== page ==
Gifts of Grace

            3 For by the grace given to me I say to every one among you not to think of himself more highly than he ought to think, but to think with sober judgement, each according to the measure of faith that God has assigned. 4 For as in one body we have many members,[e] and the members do not all have the same function, 5 so we, though many, are one body in Christ, and individually members one of another. 6 Having gifts that differ according to the grace given to us, let us use them: if prophecy, in proportion to our faith; 7 if service, in our serving; the one who teaches, in his teaching; 8 the one who exhorts, in his exhortation; the one who contributes, in generosity; the one who leads,[f] with zeal; the one who does acts of mercy, with cheerfulness.

            Marks of the True Christian

            9 Let love be genuine. Abhor what is evil; hold fast to what is good. 10 Love one another with brotherly affection. Outdo one another in showing honour. 11 Do not be slothful in zeal, be fervent in spirit,[g] serve the Lord. 12 Rejoice in hope, be patient in tribulation, be constant in prayer. 13 Contribute to the needs of the saints and seek to show hospitality.

            14 Bless those who persecute you; bless and do not curse them. 15 Rejoice with those who rejoice, weep with those who weep. 16 Live in harmony with one another. Do not be haughty, but associate with the lowly.[h] Never be wise in your own sight. 17 Repay no one evil for evil, but give thought to do what is honourable in the sight of all. 18 If possible, so far as it depends on you, live peaceably with all. 19 Beloved, never avenge yourselves, but leave it[i] to the wrath of God, for it is written, “Vengeance is mine, I will repay, says the Lord.” 20 To the contrary, “if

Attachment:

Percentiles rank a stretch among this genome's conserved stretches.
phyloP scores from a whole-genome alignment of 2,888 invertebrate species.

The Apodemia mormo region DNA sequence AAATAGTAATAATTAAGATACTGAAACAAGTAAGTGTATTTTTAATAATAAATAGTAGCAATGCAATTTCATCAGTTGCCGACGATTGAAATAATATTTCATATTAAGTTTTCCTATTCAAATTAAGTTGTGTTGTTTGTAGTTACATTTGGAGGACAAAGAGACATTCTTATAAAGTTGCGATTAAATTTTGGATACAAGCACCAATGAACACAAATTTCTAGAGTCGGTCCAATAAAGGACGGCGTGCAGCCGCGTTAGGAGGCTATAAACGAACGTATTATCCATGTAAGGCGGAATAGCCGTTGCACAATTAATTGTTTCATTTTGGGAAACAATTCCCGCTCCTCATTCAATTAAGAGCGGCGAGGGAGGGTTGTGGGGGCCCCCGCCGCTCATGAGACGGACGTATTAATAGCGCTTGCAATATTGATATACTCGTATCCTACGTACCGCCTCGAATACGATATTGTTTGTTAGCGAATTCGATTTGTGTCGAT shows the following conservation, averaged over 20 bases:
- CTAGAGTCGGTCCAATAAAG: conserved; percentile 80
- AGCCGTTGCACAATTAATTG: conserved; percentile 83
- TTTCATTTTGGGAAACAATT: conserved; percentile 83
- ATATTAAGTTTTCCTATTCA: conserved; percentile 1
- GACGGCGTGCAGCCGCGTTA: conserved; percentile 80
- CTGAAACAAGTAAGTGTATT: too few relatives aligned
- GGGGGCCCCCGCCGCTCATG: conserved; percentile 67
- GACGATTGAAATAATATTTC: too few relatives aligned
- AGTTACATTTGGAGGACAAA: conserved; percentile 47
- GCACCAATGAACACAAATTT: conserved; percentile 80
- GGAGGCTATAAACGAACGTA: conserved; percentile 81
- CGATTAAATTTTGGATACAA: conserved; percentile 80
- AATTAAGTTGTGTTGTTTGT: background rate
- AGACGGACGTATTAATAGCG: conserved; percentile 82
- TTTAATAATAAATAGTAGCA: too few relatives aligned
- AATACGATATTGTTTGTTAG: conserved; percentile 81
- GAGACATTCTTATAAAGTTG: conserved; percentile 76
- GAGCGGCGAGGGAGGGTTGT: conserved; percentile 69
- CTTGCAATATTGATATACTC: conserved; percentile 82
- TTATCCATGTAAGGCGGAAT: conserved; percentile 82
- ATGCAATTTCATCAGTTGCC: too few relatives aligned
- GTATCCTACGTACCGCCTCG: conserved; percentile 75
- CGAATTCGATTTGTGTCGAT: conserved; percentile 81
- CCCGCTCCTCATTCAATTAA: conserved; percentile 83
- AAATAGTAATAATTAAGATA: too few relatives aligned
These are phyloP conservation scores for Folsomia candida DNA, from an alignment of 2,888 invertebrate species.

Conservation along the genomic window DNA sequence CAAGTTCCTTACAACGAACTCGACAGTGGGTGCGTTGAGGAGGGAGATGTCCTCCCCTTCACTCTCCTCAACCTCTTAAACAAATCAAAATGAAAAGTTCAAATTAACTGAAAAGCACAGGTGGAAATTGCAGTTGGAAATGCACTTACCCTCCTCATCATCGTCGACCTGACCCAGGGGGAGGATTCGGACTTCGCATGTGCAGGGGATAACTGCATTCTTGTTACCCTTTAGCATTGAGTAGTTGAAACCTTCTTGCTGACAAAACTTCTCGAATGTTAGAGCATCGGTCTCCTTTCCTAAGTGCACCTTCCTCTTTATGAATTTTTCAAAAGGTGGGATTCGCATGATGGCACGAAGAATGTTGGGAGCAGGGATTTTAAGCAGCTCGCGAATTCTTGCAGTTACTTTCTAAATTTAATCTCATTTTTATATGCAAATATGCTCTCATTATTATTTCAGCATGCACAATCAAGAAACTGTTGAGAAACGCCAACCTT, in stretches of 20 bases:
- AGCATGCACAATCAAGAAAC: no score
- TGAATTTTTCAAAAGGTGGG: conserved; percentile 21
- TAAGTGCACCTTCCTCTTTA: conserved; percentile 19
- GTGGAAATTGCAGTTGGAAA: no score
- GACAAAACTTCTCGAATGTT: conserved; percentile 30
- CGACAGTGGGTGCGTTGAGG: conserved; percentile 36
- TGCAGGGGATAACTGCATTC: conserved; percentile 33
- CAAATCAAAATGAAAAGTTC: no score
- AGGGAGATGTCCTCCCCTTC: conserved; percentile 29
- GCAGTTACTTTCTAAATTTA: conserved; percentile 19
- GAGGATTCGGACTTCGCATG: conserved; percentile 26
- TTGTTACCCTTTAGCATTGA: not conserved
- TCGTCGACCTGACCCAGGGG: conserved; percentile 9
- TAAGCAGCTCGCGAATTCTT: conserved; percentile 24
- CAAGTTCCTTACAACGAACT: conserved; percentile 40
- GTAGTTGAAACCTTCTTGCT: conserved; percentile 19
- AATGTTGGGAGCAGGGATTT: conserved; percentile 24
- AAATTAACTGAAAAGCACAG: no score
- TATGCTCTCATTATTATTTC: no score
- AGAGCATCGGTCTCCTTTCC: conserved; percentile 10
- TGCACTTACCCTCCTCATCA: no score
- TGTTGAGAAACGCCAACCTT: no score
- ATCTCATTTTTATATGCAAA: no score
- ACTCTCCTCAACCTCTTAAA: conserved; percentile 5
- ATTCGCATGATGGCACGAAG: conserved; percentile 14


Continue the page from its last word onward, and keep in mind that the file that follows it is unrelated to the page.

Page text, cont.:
your enemy is hungry, feed him; if he is thirsty, give him something to
            drink; for by so doing you will heap burning coals on his head.” 21 Do not be overcome by evil, but overcome evil with good.

  • len

    It would be quite easy to get a false message of Christ`s mission on Earth to see how He is presented by some people the Queen included.
    Did He come to bring peace and reconciliation?. Well yes and No ..
    Did Jesus Christ accept all faiths ..Well yes and No…
    Jesus caused division by defining sin and proclaiming all to be sinners(including the self righteous),Jesus caused division by declaring that He was ‘the door ‘and no one could gain access to heaven unless they went through Him.Peace and reconciliation was only possible by accepting God`s method of
    salvation which was through Christ`s atonement for the sins of humanity
    on the Cross at Calvary.

    Jesus would not compromise with the World and the world hated Him because of that. That is the price that any must pay if they would follow Christ and many are not prepared to pay that price.

    • Dominic Stockford

      Absolutely.

  • B flat

    I wish I could express my love for God, the Queen, and my country, with the simplicity and directness, seen in Her Majesty’s Christmas message, in Your post, and the many comments here. But I have not the wit. So i thank everyone for their comments, but principally Your Grace, for troubling to maintain this blog. It is, like the Queen, an oasis of sanity in the arid, shifting sands of our country’s political landscape. God bless us all to be better than we are, and God save the Queen!

  • Shadrach Fire

    I keep coming back to see whats new and I can’t help thinking how well Her Majesty is Looking. When I compare her with my mother in law who is ninety, the Queen does incredibly well. Thanks be to God. The queen mum was reported to have said in Clarence house when her food had not appeared. ‘Will you queens down there get a move on and look after this Queen up here’.

    • IanCad

      Cute story.
      I sure hope mother in law doesn’t read your comment.

    • dannybhoy

      “I keep coming back to see whats new and I can’t help thinking how well
      Her Majesty is Looking. When I compare her with my mother in law who is
      ninety, the Queen does incredibly well. Thanks be to God.”
      A bit creep-y there Shadrach…